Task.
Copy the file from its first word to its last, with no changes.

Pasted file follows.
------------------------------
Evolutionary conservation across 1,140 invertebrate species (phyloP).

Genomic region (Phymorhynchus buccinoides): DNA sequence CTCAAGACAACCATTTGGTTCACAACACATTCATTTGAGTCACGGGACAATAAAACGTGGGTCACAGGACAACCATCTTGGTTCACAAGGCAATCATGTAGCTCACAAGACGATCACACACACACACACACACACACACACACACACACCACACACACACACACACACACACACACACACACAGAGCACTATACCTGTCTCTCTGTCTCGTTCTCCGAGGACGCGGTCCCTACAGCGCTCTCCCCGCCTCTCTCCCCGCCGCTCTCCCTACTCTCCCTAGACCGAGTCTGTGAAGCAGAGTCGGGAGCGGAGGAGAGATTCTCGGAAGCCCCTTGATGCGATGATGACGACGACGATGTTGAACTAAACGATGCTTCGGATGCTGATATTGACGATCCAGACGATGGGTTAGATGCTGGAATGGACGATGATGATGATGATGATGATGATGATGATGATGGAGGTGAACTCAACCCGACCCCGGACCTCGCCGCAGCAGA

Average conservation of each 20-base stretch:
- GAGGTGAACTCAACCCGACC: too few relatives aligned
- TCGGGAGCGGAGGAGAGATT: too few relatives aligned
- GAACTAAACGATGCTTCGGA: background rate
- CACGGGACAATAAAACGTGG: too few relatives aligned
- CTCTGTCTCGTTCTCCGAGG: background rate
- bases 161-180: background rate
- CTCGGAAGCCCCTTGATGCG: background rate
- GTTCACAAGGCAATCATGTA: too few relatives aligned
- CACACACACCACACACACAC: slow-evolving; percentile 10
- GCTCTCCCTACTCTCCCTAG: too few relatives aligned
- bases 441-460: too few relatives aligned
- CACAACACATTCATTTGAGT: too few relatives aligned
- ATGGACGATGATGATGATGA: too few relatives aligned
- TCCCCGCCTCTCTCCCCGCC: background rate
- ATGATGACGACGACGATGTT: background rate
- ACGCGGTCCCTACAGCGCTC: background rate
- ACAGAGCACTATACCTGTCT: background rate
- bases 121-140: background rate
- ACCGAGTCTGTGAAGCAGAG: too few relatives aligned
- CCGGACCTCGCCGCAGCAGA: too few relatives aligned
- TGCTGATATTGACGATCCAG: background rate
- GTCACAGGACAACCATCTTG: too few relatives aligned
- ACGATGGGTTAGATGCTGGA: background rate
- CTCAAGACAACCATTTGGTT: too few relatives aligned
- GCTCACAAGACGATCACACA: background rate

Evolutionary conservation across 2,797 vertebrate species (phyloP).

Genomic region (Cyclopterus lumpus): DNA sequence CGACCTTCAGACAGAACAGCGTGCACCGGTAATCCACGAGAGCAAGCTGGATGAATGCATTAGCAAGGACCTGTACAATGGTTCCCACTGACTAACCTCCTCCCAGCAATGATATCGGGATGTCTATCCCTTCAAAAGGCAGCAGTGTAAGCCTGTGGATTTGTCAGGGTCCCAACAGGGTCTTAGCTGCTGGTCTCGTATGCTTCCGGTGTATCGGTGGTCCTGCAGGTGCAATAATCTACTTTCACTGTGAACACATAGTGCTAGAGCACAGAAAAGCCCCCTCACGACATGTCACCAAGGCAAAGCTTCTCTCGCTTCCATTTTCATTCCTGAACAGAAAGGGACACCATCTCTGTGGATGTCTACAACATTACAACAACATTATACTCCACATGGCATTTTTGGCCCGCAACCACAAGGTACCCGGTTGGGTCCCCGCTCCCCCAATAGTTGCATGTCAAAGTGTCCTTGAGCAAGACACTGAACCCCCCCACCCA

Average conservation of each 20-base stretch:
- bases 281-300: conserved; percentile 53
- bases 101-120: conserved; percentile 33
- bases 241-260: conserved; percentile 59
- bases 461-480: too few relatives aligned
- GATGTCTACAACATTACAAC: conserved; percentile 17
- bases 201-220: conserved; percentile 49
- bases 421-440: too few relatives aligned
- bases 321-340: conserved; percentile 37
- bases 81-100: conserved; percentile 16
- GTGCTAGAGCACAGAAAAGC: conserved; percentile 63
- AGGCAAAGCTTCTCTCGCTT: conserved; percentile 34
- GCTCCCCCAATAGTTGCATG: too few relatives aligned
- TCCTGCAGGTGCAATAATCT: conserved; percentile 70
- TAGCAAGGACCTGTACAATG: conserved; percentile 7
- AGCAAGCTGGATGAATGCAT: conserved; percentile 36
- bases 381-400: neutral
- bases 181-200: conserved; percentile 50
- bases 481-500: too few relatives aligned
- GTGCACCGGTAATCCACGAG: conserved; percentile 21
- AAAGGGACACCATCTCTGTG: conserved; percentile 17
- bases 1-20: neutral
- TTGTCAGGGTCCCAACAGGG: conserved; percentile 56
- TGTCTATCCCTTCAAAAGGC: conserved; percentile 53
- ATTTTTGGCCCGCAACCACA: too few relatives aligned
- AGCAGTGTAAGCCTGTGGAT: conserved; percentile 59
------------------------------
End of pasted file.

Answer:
Evolutionary conservation across 1,140 invertebrate species (phyloP).

Genomic region (Phymorhynchus buccinoides): DNA sequence CTCAAGACAACCATTTGGTTCACAACACATTCATTTGAGTCACGGGACAATAAAACGTGGGTCACAGGACAACCATCTTGGTTCACAAGGCAATCATGTAGCTCACAAGACGATCACACACACACACACACACACACACACACACACACCACACACACACACACACACACACACACACACACAGAGCACTATACCTGTCTCTCTGTCTCGTTCTCCGAGGACGCGGTCCCTACAGCGCTCTCCCCGCCTCTCTCCCCGCCGCTCTCCCTACTCTCCCTAGACCGAGTCTGTGAAGCAGAGTCGGGAGCGGAGGAGAGATTCTCGGAAGCCCCTTGATGCGATGATGACGACGACGATGTTGAACTAAACGATGCTTCGGATGCTGATATTGACGATCCAGACGATGGGTTAGATGCTGGAATGGACGATGATGATGATGATGATGATGATGATGATGATGGAGGTGAACTCAACCCGACCCCGGACCTCGCCGCAGCAGA

Average conservation of each 20-base stretch:
- GAGGTGAACTCAACCCGACC: too few relatives aligned
- TCGGGAGCGGAGGAGAGATT: too few relatives aligned
- GAACTAAACGATGCTTCGGA: background rate
- CACGGGACAATAAAACGTGG: too few relatives aligned
- CTCTGTCTCGTTCTCCGAGG: background rate
- bases 161-180: background rate
- CTCGGAAGCCCCTTGATGCG: background rate
- GTTCACAAGGCAATCATGTA: too few relatives aligned
- CACACACACCACACACACAC: slow-evolving; percentile 10
- GCTCTCCCTACTCTCCCTAG: too few relatives aligned
- bases 441-460: too few relatives aligned
- CACAACACATTCATTTGAGT: too few relatives aligned
- ATGGACGATGATGATGATGA: too few relatives aligned
- TCCCCGCCTCTCTCCCCGCC: background rate
- ATGATGACGACGACGATGTT: background rate
- ACGCGGTCCCTACAGCGCTC: background rate
- ACAGAGCACTATACCTGTCT: background rate
- bases 121-140: background rate
- ACCGAGTCTGTGAAGCAGAG: too few relatives aligned
- CCGGACCTCGCCGCAGCAGA: too few relatives aligned
- TGCTGATATTGACGATCCAG: background rate
- GTCACAGGACAACCATCTTG: too few relatives aligned
- ACGATGGGTTAGATGCTGGA: background rate
- CTCAAGACAACCATTTGGTT: too few relatives aligned
- GCTCACAAGACGATCACACA: background rate

Evolutionary conservation across 2,797 vertebrate species (phyloP).

Genomic region (Cyclopterus lumpus): DNA sequence CGACCTTCAGACAGAACAGCGTGCACCGGTAATCCACGAGAGCAAGCTGGATGAATGCATTAGCAAGGACCTGTACAATGGTTCCCACTGACTAACCTCCTCCCAGCAATGATATCGGGATGTCTATCCCTTCAAAAGGCAGCAGTGTAAGCCTGTGGATTTGTCAGGGTCCCAACAGGGTCTTAGCTGCTGGTCTCGTATGCTTCCGGTGTATCGGTGGTCCTGCAGGTGCAATAATCTACTTTCACTGTGAACACATAGTGCTAGAGCACAGAAAAGCCCCCTCACGACATGTCACCAAGGCAAAGCTTCTCTCGCTTCCATTTTCATTCCTGAACAGAAAGGGACACCATCTCTGTGGATGTCTACAACATTACAACAACATTATACTCCACATGGCATTTTTGGCCCGCAACCACAAGGTACCCGGTTGGGTCCCCGCTCCCCCAATAGTTGCATGTCAAAGTGTCCTTGAGCAAGACACTGAACCCCCCCACCCA

Average conservation of each 20-base stretch:
- bases 281-300: conserved; percentile 53
- bases 101-120: conserved; percentile 33
- bases 241-260: conserved; percentile 59
- bases 461-480: too few relatives aligned
- GATGTCTACAACATTACAAC: conserved; percentile 17
- bases 201-220: conserved; percentile 49
- bases 421-440: too few relatives aligned
- bases 321-340: conserved; percentile 37
- bases 81-100: conserved; percentile 16
- GTGCTAGAGCACAGAAAAGC: conserved; percentile 63
- AGGCAAAGCTTCTCTCGCTT: conserved; percentile 34
- GCTCCCCCAATAGTTGCATG: too few relatives aligned
- TCCTGCAGGTGCAATAATCT: conserved; percentile 70
- TAGCAAGGACCTGTACAATG: conserved; percentile 7
- AGCAAGCTGGATGAATGCAT: conserved; percentile 36
- bases 381-400: neutral
- bases 181-200: conserved; percentile 50
- bases 481-500: too few relatives aligned
- GTGCACCGGTAATCCACGAG: conserved; percentile 21
- AAAGGGACACCATCTCTGTG: conserved; percentile 17
- bases 1-20: neutral
- TTGTCAGGGTCCCAACAGGG: conserved; percentile 56
- TGTCTATCCCTTCAAAAGGC: conserved; percentile 53
- ATTTTTGGCCCGCAACCACA: too few relatives aligned
- AGCAGTGTAAGCCTGTGGAT: conserved; percentile 59